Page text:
The Australian Public Service Commission ‘job family’ model groups functionally similar jobs that perform related tasks and require similar or related skills and knowledge. The model classifies jobs at three levels; by Family, Function and Role. There are twenty job families, which are broken down into clusters of job functions and further into job roles. In this chapter, the analysis has focused at the job family and job role. For more information on the job family model, please refer to job family model.
As at 31 December 2020, 35 agencies supplied job family data relating to 125,860 (85%) of APS employees. The high number of roles mapped to the job family model to date provides a reliable dataset for statistical modelling and forecasting.
More than a quarter of the APS work in the Service Delivery job family (27.2%). Other job families that employ significant numbers of APS staff are Compliance and Regulation (12.1%), Administration (8.0%) and ICT (6.5%) (APSED December 2020 Table 29).
There were 376 distinct job roles in the APS at 31 December 2020. The Call or Contact Centre role remains the most common type of work in the APS (16,730 or 13.3%). Staff working in Call or Contact Centre roles are mostly employed by Services Australia (97.9% of Call or Contact Centre roles), although the Department of Agriculture, Water and the Environment; the Department of Education, Skills and Employment; the Department of Veterans’ Affairs and the Department of Home Affairs also have a small number of jobs in this role. Other common APS job roles include Compliance Case Management (5,910 or 4.7%), Strategic Policy Advice and Development (5,770 or 4.6%) and Customer Support (5,649 or 4.5%).
Many job families have an uneven gender representation (Figure 5.1). There are a high proportion of females employed in a number of job families including Health (79.8%), Service Delivery (73.0%), Human Resources (71.3%) and Communications and Marketing (69.9%). In contrast, males are more highly represented in technical job families such as Engineering and Technical (83.0%), Trades and Labour (73.4%), Science (69.6%) and ICT (66.0%).
Figure 5.1. Proportion of men and women by job family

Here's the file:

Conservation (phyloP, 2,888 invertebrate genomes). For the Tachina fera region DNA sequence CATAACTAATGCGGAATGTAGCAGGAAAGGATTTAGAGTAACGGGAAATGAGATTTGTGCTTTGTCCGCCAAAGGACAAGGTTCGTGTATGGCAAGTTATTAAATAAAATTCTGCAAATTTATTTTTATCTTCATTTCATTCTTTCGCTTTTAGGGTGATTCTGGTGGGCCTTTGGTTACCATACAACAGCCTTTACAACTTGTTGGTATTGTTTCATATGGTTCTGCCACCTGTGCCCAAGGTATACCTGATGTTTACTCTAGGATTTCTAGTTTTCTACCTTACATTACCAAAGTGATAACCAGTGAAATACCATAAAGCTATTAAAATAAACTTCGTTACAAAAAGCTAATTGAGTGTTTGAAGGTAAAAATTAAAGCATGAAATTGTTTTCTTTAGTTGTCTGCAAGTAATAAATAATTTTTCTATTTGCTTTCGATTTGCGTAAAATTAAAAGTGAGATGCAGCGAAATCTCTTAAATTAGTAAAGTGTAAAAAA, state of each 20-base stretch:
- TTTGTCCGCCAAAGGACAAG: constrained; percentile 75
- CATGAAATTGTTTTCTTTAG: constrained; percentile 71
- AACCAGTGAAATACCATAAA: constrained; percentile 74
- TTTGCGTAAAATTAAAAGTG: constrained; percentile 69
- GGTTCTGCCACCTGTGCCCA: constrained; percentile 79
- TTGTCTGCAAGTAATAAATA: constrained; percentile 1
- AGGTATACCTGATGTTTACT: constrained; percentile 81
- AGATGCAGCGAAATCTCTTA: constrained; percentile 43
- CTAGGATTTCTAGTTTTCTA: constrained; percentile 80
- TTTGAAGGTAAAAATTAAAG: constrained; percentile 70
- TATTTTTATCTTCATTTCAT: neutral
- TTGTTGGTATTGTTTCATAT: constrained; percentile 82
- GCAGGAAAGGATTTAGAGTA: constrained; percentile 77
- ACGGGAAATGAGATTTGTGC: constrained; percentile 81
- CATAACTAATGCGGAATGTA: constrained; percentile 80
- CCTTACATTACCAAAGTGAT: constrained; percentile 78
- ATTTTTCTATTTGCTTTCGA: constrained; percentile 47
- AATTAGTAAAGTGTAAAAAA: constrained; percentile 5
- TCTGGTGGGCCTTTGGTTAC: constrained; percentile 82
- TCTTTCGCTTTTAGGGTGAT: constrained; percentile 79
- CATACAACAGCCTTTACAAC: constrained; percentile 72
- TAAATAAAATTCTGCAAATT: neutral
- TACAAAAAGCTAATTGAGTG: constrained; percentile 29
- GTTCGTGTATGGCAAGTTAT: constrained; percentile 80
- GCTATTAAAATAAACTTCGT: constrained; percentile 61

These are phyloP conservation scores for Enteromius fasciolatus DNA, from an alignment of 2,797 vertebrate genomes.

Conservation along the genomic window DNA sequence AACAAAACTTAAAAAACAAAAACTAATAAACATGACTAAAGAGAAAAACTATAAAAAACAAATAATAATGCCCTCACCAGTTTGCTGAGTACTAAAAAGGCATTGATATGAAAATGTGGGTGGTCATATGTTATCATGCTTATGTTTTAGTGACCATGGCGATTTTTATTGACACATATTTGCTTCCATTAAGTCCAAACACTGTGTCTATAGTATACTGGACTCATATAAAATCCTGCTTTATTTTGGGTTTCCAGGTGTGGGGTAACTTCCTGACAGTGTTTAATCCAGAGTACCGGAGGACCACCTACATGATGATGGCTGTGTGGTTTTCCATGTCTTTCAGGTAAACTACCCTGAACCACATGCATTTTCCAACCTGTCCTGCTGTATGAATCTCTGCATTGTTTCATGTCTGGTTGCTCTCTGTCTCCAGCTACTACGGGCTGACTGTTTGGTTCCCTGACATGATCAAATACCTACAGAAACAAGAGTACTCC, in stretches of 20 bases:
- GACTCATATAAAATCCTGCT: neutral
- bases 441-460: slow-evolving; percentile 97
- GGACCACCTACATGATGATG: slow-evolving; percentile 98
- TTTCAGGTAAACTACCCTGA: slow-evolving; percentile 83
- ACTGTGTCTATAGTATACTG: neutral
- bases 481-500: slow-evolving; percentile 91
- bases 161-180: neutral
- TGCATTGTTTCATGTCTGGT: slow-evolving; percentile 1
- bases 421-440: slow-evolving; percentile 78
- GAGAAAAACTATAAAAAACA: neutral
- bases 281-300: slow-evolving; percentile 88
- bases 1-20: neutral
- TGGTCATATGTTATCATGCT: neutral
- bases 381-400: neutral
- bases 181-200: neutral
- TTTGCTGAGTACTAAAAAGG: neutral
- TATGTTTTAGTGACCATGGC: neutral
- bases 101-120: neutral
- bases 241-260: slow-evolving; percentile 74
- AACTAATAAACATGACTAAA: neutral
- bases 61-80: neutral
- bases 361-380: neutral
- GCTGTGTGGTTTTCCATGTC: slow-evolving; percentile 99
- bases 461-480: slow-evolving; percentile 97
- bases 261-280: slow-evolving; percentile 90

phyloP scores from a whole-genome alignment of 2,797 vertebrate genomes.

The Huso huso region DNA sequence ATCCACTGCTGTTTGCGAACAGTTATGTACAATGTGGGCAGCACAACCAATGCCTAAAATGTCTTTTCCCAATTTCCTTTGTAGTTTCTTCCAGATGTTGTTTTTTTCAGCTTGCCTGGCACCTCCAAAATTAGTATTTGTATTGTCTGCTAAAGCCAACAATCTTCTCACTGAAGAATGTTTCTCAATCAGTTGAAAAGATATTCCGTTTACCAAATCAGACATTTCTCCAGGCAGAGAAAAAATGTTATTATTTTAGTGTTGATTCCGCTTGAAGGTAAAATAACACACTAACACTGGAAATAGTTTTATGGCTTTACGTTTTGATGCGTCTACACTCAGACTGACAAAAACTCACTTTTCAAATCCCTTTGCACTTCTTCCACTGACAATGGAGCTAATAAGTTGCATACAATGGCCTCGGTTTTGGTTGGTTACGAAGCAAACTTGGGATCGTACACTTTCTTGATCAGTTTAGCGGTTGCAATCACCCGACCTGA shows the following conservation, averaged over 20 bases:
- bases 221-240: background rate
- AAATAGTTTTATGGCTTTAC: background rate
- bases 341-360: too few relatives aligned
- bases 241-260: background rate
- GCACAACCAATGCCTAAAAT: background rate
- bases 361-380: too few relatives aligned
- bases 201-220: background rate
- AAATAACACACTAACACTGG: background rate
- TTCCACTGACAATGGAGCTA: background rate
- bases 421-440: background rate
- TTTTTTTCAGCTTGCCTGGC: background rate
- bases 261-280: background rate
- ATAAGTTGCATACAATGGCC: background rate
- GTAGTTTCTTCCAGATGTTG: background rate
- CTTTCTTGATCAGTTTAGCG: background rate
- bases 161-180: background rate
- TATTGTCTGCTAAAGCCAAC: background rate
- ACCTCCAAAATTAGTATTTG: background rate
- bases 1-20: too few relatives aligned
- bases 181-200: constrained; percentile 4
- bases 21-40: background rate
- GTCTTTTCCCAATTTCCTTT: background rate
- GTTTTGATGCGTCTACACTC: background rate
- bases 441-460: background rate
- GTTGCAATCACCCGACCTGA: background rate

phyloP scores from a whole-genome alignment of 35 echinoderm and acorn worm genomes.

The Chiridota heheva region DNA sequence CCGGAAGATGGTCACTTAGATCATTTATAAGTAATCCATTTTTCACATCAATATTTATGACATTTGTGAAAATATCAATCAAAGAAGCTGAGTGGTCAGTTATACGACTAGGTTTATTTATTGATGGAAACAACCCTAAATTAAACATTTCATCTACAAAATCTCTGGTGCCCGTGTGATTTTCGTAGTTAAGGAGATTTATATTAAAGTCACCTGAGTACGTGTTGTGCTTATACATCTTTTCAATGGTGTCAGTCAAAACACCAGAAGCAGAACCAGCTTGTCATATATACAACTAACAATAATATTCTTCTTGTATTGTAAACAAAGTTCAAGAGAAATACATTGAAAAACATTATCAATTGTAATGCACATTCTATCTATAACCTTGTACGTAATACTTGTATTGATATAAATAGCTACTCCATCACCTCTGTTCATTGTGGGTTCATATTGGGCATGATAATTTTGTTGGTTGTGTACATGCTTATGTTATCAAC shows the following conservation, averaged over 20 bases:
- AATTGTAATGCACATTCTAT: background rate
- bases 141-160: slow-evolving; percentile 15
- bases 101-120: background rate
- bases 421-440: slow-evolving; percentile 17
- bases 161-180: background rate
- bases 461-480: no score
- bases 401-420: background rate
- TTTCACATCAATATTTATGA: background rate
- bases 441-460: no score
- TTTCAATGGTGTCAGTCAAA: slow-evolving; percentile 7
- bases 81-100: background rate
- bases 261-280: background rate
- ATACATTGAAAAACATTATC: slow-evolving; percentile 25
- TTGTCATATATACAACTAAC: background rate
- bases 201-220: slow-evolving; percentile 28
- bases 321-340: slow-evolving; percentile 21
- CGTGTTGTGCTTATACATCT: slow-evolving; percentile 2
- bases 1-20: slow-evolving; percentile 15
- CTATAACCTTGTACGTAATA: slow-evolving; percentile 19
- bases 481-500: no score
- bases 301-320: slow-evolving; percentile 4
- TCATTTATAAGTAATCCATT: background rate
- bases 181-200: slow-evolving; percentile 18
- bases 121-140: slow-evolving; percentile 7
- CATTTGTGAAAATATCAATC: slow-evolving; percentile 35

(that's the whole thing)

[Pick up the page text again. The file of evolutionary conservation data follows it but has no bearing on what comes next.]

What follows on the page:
The geographic distribution of job families across Australia reflects a focus on service delivery to citizens. Figure 5.2 shows the Service Delivery job family has higher proportion of employees located outside the Australian Capital Territory. For example, 91.8% of employees working in Service Delivery work outside the Australian Capital Territory. Other job families that are concentrated outside the Australian Capital Territory include Health (90.0%), Compliance and Regulation (88.0%) and Science (79.4%). Job families commonly represented in the Australian Capital Territory are Strategic Policy (89.0%), ICT (68.3%), Organisational Leadership (64.1%) and Communications and Marketing (57.4%).
Figure 5.2 Proportion of job families located outside the Australian Capital Territory
Employees at the APS 1 to 4 levels are mostly clustered in the Administration, Compliance and Regulation, and Service Delivery job families. Despite dropping by nearly 10% over the course of 2020, the bulk of APS 1 employees work in Administration (63.1%), with 61.5% in the Administrative Support role. The proportion of APS 1 staff working in Customer Support positions increased from 12.6% to 21.1%, driven by the response of the government to COVID-19. More than half (53.4%) of APS 2 to 4 staff work in Service Delivery while a further 17.7% are employed in Compliance and Regulation. There is a much greater spread across job families for APS 5 and APS 6 classifications, although a significant proportion are still employed in Service Delivery (18.5%) and Compliance and Regulation (11.2%). Staff at the EL 1 and EL 2 classifications are employed across most job families with a significant proportion working in Strategic Policy (12.5%), ICT (11.0%), Project and Program (10.5%) and Organisational Leadership (9.6%). The vast majority of SES work in Organisational Leadership (92.0%) (APSED December 2020 Table 32).
Most non-ongoing employees work in three job families: Service Delivery (54.4%), Compliance and Regulation (10.9%) and Administration (9.9%). Casual employees are even more concentrated within the Service Delivery (69.9%) and Compliance and Regulation (8.2%) job families. The proportion of casual staff in Service Delivery increased from 60.0% to 69.9% during 2020, whereas the Administration job family saw a decline in same from 20.7% to 11.3%. The Call, Contact or Smart Centre role remains the most represented type of work for casual employees at 37.1%, despite the sharp increase in Customer Support numbers from 18.8% to 31.4% over 2020. Casual staff in Administrative Support has almost halved from 20.2% to 11.1% over 2020.
Movement between agencies
During the 2020 calendar year, 2,595 ongoing employees have moved agencies (including temporary movements) out of the 102,664 ongoing employees with recorded job family details at December 2019. Analysis shows that more specialised technical roles tend to have lower external mobility than generalist job family roles (Figure 5.3). The Strategic Policy (7.9%) job family had the highest level of mobility, followed by Organisational Leadership (5.4%). The job families with the lowest mobility of less than 1% are Trade and Labour, Science, Service Delivery and Health. Note that not all employees have moved to the same job family in their new agency.
Figure 5.3 Proportion of employees by job family that have moved agencies